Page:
Lists are basically equal to arrays in other languages. However, they do have the extra benefit of being dynamic in size. In Python, the list is a kind of container in Data structures. It comes in use for storing numerous data at the same time. Contrasting to sets, in Python, lists are ordered and have a definite count. Moreover, there are various ways for traversing lists in Python. Through this article, we will take a look at the various ways of traversing lists in Python.
Methods of Traversing Lists
Here are the methods which one can refer to for traversing lists in Python:
- Python range () method
- List Comprehension
- Python enumerate () method
- Lambda function
- Python NumPy module
- By using a for Loop
- By using a while Loop
Using For Loop
# Python3 code to iterate over a list list = [2, 4, 6, 8, 10] # Using for loop for i in list: print(i)
2 4 6 8 10
Browse more Topics under Lists
- Creating Lists
- Initializing and Accessing the Elements
- Appending Lists
- Updating and Deleting Elements
- Lists as Arguments
- List Functions and Methods
Using For Loop and Range ()
If you wish to use the traditional for loop which iterates from number x to number y.
# Python3 code to iterate over a list list = [2, 4, 6, 8, 10] # getting length of list length = len(list) # Iterating the index # same as 'for i in range(len(list))' for i in range(length): print(list[i])
2 4 6 8 10
It is essential to remember that it is not recommended to iterate by making use of the index if one can iterate over the elements (like how it is done in the first method).
Using While Loop
# Python3 code to iterate over a list list = [2, 4, 6, 8, 10] # Getting length of list length = len(list) i = 0 # Iterating using while loop while i < length: print(list[i]) i += 1
2 4 6 8 10
Using List Comprehension
This one is possibly the most concrete way.
# Python3 code to iterate over a list list = [2, 4, 6, 8, 10] # Using list comprehension [print(i) for i in list]
2 4 6 8 10
If you wish to convert the list into an iterable list of tuples (or get the index on the basis of a condition check, for instance, in linear search, one might want to save the index of minimum element), one can use the enumerate () function.
# Python3 code to iterate over a list list = [1, 3, 5, 7, 9] # Using enumerate() for i, val in enumerate(list): print (i, ",",val)
0 , 1 1 , 3 2 , 5 3 , 7 4 , 9
You can also use the second method for finding the index. However, the first method cannot be used unless an extra variable is incremented every iteration. Moreover, the fifth method gives a concise representation of this indexing.
For every large n-dimensional list (for instance an image array), sometimes, it is better to make use of an external library like numpy.
# Python program for # iterating over array import numpy as toppr # creating an array using # arrange method a = toppr.arange(9) # shape array with 3 rows # and 4 columns a = a.reshape(3, 3) # iterating an array for x in toppr.nditer(a): print(x)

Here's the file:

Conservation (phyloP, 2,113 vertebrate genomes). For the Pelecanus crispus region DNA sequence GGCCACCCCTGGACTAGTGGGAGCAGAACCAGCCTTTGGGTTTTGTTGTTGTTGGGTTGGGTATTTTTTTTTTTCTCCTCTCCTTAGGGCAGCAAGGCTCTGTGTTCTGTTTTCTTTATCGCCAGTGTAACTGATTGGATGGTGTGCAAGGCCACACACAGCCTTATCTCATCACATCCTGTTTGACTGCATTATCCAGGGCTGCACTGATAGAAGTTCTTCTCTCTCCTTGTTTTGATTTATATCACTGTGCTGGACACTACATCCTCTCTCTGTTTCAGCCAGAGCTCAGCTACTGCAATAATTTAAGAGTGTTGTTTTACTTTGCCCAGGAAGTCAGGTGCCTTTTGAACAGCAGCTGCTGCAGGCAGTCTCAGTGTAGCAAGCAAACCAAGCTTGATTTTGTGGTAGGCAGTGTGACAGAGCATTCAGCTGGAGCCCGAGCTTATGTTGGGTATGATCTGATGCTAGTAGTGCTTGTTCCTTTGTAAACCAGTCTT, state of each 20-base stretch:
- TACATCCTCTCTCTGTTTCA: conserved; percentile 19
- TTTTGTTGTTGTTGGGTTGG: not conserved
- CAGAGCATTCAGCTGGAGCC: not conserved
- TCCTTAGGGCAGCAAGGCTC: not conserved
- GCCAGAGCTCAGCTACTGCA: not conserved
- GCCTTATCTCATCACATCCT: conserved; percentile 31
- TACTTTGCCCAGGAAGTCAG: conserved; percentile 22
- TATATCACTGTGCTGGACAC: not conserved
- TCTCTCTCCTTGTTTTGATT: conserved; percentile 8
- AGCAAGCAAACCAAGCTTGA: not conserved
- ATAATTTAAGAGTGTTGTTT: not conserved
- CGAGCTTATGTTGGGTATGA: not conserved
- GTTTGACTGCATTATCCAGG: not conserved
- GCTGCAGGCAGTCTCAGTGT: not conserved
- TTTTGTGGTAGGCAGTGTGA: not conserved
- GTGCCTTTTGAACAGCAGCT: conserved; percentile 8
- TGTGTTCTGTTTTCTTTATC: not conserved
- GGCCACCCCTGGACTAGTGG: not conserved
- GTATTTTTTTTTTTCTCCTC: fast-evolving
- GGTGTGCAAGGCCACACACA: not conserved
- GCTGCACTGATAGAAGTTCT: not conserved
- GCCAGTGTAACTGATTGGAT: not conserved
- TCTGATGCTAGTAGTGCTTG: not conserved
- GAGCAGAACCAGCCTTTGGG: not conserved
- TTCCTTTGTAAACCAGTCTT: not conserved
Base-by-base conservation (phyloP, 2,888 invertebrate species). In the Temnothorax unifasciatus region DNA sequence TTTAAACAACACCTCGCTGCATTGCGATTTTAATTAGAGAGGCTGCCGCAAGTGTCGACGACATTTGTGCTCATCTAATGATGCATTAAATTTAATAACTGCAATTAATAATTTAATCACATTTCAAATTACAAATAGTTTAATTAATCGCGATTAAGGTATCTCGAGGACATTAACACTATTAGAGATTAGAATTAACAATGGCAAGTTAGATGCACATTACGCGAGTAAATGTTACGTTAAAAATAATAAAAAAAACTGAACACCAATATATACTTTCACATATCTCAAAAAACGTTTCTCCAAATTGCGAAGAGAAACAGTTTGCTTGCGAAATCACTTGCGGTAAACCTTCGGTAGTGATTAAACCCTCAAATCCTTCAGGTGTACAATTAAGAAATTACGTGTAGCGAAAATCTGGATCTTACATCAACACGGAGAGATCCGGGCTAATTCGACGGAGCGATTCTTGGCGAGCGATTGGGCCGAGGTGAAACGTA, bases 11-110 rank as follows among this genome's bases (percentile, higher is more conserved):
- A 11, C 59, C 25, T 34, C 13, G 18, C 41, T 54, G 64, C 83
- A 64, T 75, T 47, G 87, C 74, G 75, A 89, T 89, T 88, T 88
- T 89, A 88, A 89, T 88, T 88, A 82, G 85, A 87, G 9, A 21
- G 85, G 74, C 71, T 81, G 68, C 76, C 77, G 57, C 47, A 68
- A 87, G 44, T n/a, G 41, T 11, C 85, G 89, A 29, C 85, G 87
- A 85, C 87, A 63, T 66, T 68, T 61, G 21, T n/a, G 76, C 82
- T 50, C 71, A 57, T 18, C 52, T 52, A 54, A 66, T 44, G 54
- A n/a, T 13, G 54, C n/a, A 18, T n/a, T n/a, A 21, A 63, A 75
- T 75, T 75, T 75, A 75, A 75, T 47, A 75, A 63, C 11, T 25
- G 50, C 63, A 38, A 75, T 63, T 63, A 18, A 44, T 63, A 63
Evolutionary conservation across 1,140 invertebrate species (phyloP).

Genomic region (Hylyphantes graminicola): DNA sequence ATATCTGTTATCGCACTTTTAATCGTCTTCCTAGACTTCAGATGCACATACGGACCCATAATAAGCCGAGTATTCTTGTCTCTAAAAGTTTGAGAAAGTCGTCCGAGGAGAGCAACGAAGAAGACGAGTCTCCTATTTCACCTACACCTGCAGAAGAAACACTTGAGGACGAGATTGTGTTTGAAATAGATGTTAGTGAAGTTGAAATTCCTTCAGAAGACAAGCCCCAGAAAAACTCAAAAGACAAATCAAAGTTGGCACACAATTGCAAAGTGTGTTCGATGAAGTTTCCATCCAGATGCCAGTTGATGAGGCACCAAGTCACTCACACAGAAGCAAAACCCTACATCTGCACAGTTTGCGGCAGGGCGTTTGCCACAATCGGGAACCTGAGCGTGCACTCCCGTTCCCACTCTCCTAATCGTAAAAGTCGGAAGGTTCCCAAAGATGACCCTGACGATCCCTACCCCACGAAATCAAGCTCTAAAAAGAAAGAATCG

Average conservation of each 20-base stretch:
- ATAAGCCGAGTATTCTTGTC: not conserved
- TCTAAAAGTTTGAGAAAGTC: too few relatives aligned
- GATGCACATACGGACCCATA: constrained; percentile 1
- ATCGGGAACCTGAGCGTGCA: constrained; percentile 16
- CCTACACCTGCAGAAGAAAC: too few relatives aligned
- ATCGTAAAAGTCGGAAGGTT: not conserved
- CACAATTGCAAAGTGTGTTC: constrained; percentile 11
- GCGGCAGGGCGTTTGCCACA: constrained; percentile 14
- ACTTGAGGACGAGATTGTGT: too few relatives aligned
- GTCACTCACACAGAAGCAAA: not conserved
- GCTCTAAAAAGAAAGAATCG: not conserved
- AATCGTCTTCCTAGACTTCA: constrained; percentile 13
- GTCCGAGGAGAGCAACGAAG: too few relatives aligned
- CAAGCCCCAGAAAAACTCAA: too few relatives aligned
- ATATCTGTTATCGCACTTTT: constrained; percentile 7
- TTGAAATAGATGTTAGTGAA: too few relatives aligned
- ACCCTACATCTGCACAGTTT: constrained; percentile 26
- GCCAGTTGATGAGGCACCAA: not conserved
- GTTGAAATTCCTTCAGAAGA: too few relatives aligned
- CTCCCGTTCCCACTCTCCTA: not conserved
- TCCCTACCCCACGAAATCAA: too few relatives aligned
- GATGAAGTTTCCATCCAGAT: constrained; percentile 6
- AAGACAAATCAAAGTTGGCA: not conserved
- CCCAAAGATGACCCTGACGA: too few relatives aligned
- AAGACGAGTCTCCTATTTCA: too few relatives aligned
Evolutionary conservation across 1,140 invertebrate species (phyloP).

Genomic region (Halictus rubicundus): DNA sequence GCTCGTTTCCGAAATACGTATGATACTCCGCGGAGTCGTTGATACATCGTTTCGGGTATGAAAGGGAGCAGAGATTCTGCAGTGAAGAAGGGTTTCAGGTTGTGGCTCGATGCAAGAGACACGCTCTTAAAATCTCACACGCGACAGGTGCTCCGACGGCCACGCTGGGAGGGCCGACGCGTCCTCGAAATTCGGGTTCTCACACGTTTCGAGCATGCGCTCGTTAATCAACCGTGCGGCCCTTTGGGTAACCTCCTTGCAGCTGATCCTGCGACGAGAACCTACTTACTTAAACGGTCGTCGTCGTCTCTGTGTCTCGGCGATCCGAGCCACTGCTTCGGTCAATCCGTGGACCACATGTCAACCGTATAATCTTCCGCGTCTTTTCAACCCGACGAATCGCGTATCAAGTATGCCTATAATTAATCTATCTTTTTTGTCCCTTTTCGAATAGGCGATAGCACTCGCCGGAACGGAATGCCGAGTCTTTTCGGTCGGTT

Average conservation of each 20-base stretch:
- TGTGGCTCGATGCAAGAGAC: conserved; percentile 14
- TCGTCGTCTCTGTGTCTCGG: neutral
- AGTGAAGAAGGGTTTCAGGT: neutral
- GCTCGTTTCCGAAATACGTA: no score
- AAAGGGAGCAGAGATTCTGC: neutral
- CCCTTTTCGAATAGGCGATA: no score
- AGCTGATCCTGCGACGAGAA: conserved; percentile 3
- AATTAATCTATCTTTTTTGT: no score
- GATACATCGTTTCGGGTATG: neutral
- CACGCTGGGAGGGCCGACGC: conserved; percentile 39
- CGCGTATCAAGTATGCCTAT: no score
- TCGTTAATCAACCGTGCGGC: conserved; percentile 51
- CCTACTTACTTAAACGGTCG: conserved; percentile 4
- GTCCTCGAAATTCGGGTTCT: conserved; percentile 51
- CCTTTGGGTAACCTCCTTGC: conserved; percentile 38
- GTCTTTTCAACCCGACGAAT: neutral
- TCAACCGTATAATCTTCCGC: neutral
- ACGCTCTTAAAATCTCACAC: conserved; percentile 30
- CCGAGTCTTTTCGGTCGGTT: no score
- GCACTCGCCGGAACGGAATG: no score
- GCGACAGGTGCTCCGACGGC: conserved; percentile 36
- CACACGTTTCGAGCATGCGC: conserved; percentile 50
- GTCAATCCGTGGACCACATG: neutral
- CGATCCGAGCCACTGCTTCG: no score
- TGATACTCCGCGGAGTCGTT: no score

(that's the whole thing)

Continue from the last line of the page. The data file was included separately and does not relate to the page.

0 1 2 3 4 5 6 7 8
One can make use of np.ndenumerate() for mimicking the behaviour of enumerating. Further, the extra power of numpy comes from the fact that one can even control the way for visiting the elements (Fortran order rather than C order, say :)) however the one caveat is that the np.nditer treats the array as read-only by default. Thus, one must pass extra flags like op_flags=[‘readwrite’] for it to be able to modify elements.
Using Lambda Function
Lambda functions in Python are essentially anonymous functions.
Lambda parameters: expression
- expression: The iterable which is to be evaluated.
The lambda function along with a Python map() function can come in use for traversing lists easily.
Python map () method accepts a function as a parameter and returns a list.
The input function to the map () method gets called with every element of the iterable and it returns a new list with all the elements returned from the function, individually.
lst = [20, 40, 85, 93, 99, 85, 31]
res = list(map(lambda x:x, lst))
In the snippet of code mentioned above, you see how the lambda x:x function is given as input to the map() function. Thus, the lambda x:x accepts every element of the iterable and returns it.
The input_list (lst) is given as the second argument to the map() function. Thus, the map() function will pass every element of lst to the lambda x:x function and return the elements.
[20, 40, 85, 93, 99, 85, 31]
FAQ on Traversing Lists
Question 1: What is traversing a list in Python?
Answer 1: The range () method of Python can come in use in combination with a for loop for traversing and iterating over a list in Python. Further, the range () method basically returns a sequence of integers. In other words, it builds/produces a sequence of integers from the provided start index up to the end index as stated in the argument list.
Question 2: How do I iterate over a list in Python?
Answer 1: In order to iterate over a list in Python, begin by using a nested for-loop iterated through a nested list. After that, make use of a for-loop for iterating through every element of a list. Moreover, if this list comprises other lists, use another for-loop for iterating through the elements in these sublists.
Question 3: What are lists in Python?
Answer 3: A list refers to a data structure in Python that is mutable or changeable, ordered sequence of elements. An item is each element or value that is inside of a list. Similar to how strings define as characters between quotes, lists get defined by having values between square brackets [ ].
Question 4: How do I make a list in Python?
Answer 4: In Python, a list gets created when we place all items (elements) inside the square brackets of  which is separated by commas. It may have any number of items and they may be of various types such as integer, float, string and more.